Peter Selby responds to Nelson Jones’s article Money and Morality.
When the St Paul’s Institute, working with JustShare, Penguin Books and the LSE, brought nearly 2000 people into St Paul’s for a public debate on the theme of Michael Sandel’s book, What Money Can’t Buy: the Moral Limits to Markets (see Nelson Jones, NS 25 May) it was because we knew the theme touched a nerve, not because we have an answer to peddle. The Institute has been engaged for some years, as an agency of the Cathedral, in seeking to get into debate with the financial institutions which are its ‘parish’; as such we could hardly think Sandel’s book unimportant, and we were delighted so many others thought the same.
That’s not the same as signing up to his thesis about the moral corrosion brought about by the intrusion of the market into all sorts of spheres to which it is not appropriate. Certainly we are signed up to the desire to get people thinking hard about which are the things that should be for sale and which should not be and, as Rowan Williams says in his review of What Money Can’t Buy, to do so on the basis of rational reflection rather than relying in feelings of revulsion when we see certain things getting a price.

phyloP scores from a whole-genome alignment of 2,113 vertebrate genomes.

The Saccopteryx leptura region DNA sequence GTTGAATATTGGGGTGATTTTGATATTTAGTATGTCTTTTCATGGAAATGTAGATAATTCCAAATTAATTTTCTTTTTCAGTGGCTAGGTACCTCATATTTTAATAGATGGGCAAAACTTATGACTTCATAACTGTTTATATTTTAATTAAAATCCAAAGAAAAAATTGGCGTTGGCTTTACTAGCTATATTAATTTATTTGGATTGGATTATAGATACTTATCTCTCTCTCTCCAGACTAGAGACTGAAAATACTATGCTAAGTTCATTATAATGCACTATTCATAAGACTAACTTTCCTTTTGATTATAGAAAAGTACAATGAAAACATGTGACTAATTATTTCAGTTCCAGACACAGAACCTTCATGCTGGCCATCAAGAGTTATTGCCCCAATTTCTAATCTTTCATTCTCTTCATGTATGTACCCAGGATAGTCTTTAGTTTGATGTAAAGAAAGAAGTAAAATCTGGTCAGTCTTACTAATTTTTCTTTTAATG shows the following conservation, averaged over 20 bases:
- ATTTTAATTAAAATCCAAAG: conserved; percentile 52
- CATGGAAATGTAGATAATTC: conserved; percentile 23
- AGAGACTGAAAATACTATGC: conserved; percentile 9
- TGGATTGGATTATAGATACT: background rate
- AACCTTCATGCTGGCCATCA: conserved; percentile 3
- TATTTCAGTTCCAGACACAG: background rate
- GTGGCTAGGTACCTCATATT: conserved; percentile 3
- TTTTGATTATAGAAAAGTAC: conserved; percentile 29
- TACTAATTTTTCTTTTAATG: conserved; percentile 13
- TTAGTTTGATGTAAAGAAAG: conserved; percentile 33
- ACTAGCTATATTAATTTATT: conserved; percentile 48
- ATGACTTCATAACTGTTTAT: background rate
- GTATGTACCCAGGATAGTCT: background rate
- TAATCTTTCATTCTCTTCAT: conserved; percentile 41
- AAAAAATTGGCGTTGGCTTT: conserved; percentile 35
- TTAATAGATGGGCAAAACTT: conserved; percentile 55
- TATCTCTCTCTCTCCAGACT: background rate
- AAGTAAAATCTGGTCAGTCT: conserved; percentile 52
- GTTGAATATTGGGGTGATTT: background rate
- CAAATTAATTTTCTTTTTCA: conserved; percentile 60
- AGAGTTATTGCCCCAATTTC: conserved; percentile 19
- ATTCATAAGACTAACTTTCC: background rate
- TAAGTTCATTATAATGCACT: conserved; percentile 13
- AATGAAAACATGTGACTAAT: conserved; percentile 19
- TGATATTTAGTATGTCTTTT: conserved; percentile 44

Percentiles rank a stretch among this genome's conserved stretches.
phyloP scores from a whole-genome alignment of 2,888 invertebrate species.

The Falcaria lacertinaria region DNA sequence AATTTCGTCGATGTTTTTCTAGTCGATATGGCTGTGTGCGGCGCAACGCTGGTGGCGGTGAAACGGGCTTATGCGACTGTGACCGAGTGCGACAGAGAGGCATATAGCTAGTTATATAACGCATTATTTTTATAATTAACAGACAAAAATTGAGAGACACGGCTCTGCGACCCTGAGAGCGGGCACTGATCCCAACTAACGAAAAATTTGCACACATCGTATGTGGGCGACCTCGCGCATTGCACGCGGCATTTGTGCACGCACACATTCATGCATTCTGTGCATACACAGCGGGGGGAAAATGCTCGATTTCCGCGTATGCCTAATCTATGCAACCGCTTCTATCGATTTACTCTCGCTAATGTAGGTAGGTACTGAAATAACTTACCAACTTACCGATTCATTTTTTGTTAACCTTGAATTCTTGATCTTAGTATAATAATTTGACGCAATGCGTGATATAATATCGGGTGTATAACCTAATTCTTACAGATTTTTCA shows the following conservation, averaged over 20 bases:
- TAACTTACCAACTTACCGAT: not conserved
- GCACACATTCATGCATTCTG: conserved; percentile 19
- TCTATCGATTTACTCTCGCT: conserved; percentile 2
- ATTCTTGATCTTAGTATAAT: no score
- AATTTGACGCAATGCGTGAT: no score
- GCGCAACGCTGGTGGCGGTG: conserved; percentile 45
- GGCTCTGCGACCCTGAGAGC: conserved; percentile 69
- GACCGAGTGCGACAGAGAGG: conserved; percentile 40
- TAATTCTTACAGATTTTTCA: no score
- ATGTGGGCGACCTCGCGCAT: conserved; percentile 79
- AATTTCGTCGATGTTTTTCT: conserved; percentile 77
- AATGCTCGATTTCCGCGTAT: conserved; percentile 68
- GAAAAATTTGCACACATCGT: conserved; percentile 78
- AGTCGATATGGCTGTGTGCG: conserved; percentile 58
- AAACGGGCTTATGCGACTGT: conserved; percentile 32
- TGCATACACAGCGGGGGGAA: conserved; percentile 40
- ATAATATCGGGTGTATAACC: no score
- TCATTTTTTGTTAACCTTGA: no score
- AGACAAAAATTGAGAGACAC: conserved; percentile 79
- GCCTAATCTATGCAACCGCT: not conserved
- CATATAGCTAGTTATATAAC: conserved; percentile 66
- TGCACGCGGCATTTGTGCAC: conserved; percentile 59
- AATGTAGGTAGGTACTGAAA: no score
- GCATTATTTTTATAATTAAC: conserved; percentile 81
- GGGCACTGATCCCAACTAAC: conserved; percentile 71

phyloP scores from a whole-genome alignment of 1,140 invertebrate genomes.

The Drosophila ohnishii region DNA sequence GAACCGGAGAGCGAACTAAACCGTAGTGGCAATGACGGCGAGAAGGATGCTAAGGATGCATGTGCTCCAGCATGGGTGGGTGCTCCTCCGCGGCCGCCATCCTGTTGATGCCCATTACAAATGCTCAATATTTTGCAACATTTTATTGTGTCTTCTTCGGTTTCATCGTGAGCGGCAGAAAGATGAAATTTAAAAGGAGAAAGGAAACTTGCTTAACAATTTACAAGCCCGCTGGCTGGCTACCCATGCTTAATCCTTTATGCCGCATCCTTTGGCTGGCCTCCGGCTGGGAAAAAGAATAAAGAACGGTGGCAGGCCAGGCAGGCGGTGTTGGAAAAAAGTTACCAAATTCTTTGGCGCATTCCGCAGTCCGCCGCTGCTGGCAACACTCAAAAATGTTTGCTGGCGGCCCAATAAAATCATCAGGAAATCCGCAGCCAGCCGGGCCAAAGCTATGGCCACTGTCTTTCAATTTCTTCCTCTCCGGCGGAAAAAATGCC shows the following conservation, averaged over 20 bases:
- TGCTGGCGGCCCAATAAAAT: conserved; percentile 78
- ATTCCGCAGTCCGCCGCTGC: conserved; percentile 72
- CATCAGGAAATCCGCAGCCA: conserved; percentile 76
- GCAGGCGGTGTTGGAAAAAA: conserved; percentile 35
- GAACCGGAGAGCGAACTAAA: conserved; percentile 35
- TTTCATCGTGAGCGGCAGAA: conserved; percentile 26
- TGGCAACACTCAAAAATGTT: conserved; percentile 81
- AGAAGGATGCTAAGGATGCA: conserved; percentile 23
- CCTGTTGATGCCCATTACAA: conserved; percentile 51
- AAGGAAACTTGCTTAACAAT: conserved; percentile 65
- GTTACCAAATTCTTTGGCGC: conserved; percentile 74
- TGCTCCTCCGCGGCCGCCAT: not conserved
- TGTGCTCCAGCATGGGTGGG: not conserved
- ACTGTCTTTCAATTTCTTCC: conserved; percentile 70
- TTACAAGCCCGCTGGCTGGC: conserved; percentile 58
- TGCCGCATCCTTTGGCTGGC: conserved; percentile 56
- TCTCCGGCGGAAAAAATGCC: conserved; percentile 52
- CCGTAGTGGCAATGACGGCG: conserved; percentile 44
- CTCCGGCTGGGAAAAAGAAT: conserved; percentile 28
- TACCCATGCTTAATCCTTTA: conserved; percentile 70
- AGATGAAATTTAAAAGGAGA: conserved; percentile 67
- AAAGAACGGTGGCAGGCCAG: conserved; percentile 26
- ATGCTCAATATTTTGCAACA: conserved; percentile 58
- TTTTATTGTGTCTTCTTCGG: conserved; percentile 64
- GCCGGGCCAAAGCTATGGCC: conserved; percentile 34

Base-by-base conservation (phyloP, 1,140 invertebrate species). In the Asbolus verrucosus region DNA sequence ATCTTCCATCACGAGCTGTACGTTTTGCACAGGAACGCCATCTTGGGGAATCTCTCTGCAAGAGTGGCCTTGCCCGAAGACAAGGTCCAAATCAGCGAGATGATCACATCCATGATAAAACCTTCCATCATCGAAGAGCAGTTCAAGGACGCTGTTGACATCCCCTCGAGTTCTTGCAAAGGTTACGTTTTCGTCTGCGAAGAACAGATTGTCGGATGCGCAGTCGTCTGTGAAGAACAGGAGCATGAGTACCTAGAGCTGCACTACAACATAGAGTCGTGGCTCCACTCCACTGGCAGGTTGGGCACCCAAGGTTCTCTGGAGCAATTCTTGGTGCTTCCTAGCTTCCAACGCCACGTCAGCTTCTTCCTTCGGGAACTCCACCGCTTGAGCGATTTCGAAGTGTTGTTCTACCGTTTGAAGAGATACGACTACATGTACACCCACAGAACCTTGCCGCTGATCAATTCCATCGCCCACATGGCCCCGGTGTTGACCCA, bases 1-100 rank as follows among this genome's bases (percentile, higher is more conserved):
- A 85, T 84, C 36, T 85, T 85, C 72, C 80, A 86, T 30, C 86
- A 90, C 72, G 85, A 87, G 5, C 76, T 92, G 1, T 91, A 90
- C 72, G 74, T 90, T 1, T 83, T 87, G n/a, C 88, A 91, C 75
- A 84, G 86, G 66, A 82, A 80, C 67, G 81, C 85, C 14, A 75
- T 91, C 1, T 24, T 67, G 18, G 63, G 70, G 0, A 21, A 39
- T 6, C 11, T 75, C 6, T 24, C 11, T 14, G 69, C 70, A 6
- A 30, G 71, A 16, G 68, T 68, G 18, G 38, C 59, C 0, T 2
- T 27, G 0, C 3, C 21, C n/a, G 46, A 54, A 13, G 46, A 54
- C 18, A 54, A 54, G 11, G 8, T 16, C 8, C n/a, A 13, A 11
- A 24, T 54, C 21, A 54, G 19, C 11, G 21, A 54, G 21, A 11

Nelson Jones in his NS piece wonders whether things have deteriorated from some golden age when money didn’t play the part it now does, and points to many areas where things were much more monetised in the past than they are now. Tellingly, if slightly optimistically, he says we no longer sell people, and however bad the euro crisis gets we still won’t be doing that. There are examples he cites in the ancient world that are at least as unpleasant to think about as some of the examples Sandel gives of the intrusion of market thinking.
In my comments in the debate I voiced my own reservations about Sandel’s thinking, so much of which seems to me to address symptoms without digging deeper into causes. When he gives the example of prisoners being able to buy a cell upgrade, and when Nelson Jones points out that that has historical precedent, the deeper issue is not being faced by either of them: the selling off of incarceration as a business is common policy in the USA as it is increasingly in Britain. In the process of creating that market a financial interest is being created in locking people up. That can’t be unconnected with the fact that we in Britain lock up more people than other European countries and that a quarter of the rising number of prisoners in the world – and a third of all incarcerated women in the world, whose number has increased by a sixth in five years – are in the USA.